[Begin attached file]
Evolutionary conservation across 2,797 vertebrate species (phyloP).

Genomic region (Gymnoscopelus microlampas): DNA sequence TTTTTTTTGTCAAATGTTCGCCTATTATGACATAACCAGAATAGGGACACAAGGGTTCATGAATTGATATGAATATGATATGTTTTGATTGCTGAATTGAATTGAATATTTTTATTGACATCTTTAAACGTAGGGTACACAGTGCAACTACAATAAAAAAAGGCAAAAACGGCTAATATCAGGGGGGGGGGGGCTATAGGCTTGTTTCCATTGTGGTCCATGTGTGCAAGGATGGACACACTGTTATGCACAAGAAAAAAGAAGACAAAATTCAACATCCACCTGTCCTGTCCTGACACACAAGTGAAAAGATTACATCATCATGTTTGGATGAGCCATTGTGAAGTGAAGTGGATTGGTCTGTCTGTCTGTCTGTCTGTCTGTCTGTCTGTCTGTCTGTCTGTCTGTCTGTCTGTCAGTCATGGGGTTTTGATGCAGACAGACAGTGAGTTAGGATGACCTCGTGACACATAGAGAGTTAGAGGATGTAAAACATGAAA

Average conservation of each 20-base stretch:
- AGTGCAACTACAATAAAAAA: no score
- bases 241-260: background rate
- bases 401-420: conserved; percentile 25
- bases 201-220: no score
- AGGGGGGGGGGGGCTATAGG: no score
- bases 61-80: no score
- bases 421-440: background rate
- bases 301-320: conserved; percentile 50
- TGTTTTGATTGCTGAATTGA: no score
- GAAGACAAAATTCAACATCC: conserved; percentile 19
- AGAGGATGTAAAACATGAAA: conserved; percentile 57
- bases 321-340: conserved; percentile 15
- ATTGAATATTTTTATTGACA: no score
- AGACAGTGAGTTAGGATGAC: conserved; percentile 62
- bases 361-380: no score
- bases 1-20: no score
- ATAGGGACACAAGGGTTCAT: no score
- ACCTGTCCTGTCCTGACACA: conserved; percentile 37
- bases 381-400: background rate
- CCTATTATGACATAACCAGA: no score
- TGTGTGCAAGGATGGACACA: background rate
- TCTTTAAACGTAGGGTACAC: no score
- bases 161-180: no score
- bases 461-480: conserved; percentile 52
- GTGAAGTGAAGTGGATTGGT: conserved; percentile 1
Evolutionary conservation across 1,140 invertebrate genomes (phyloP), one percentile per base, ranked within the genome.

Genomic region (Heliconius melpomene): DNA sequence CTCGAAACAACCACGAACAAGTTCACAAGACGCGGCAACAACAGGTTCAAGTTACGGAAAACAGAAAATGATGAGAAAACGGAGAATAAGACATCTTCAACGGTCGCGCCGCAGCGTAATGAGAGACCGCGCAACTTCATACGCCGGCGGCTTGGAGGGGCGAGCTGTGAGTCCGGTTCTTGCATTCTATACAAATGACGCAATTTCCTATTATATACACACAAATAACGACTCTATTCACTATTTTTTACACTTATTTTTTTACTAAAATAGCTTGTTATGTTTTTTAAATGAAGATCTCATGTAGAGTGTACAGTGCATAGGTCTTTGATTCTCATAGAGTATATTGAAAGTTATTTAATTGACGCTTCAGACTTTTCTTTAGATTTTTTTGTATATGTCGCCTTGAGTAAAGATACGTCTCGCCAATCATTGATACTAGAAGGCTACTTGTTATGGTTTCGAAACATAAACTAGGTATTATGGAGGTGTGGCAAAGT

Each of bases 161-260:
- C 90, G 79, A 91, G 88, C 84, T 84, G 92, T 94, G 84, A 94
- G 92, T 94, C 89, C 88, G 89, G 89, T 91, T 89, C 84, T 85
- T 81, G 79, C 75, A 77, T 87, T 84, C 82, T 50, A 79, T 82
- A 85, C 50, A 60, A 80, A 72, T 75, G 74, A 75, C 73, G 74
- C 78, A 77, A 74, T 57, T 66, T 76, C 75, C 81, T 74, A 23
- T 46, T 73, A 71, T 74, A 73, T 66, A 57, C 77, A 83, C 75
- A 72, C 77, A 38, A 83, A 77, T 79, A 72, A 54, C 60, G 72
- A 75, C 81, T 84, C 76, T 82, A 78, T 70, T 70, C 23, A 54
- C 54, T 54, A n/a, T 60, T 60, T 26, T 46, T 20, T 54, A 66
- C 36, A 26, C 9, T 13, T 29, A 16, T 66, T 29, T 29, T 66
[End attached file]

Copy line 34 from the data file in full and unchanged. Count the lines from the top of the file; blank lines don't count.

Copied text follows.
- T 81, G 79, C 75, A 77, T 87, T 84, C 82, T 50, A 79, T 82